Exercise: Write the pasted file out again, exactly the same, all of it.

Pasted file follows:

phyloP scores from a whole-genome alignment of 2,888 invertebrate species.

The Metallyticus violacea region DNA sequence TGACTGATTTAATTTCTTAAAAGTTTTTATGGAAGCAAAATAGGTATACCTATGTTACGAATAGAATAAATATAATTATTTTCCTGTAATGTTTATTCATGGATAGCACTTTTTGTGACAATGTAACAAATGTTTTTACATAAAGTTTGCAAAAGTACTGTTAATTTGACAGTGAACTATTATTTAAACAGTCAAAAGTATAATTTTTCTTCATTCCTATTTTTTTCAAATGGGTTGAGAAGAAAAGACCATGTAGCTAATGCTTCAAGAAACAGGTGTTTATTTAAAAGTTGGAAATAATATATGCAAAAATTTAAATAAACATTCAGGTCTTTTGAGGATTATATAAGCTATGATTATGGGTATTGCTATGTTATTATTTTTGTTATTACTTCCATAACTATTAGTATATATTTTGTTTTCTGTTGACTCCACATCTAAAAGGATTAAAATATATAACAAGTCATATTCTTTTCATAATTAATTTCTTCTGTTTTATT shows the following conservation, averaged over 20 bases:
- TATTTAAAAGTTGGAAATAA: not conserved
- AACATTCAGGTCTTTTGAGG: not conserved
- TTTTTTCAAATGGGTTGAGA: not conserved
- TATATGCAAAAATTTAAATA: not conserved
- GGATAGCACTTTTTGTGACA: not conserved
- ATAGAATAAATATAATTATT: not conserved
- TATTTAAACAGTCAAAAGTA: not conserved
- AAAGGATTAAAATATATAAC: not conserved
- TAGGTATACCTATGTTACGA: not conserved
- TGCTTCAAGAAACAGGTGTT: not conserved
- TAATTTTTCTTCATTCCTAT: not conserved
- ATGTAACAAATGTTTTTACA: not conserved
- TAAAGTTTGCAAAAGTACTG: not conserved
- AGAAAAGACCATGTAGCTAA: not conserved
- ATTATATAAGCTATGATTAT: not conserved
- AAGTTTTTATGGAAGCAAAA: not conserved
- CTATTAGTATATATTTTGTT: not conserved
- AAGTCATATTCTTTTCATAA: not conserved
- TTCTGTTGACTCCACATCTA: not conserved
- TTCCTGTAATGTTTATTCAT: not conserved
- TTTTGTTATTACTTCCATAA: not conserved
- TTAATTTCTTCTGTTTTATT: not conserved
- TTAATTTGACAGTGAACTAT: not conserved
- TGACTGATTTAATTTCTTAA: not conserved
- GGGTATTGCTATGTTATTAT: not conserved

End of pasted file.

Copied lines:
phyloP scores from a whole-genome alignment of 2,888 invertebrate species.

The Metallyticus violacea region DNA sequence TGACTGATTTAATTTCTTAAAAGTTTTTATGGAAGCAAAATAGGTATACCTATGTTACGAATAGAATAAATATAATTATTTTCCTGTAATGTTTATTCATGGATAGCACTTTTTGTGACAATGTAACAAATGTTTTTACATAAAGTTTGCAAAAGTACTGTTAATTTGACAGTGAACTATTATTTAAACAGTCAAAAGTATAATTTTTCTTCATTCCTATTTTTTTCAAATGGGTTGAGAAGAAAAGACCATGTAGCTAATGCTTCAAGAAACAGGTGTTTATTTAAAAGTTGGAAATAATATATGCAAAAATTTAAATAAACATTCAGGTCTTTTGAGGATTATATAAGCTATGATTATGGGTATTGCTATGTTATTATTTTTGTTATTACTTCCATAACTATTAGTATATATTTTGTTTTCTGTTGACTCCACATCTAAAAGGATTAAAATATATAACAAGTCATATTCTTTTCATAATTAATTTCTTCTGTTTTATT shows the following conservation, averaged over 20 bases:
- TATTTAAAAGTTGGAAATAA: not conserved
- AACATTCAGGTCTTTTGAGG: not conserved
- TTTTTTCAAATGGGTTGAGA: not conserved
- TATATGCAAAAATTTAAATA: not conserved
- GGATAGCACTTTTTGTGACA: not conserved
- ATAGAATAAATATAATTATT: not conserved
- TATTTAAACAGTCAAAAGTA: not conserved
- AAAGGATTAAAATATATAAC: not conserved
- TAGGTATACCTATGTTACGA: not conserved
- TGCTTCAAGAAACAGGTGTT: not conserved
- TAATTTTTCTTCATTCCTAT: not conserved
- ATGTAACAAATGTTTTTACA: not conserved
- TAAAGTTTGCAAAAGTACTG: not conserved
- AGAAAAGACCATGTAGCTAA: not conserved
- ATTATATAAGCTATGATTAT: not conserved
- AAGTTTTTATGGAAGCAAAA: not conserved
- CTATTAGTATATATTTTGTT: not conserved
- AAGTCATATTCTTTTCATAA: not conserved
- TTCTGTTGACTCCACATCTA: not conserved
- TTCCTGTAATGTTTATTCAT: not conserved
- TTTTGTTATTACTTCCATAA: not conserved
- TTAATTTCTTCTGTTTTATT: not conserved
- TTAATTTGACAGTGAACTAT: not conserved
- TGACTGATTTAATTTCTTAA: not conserved
- GGGTATTGCTATGTTATTAT: not conserved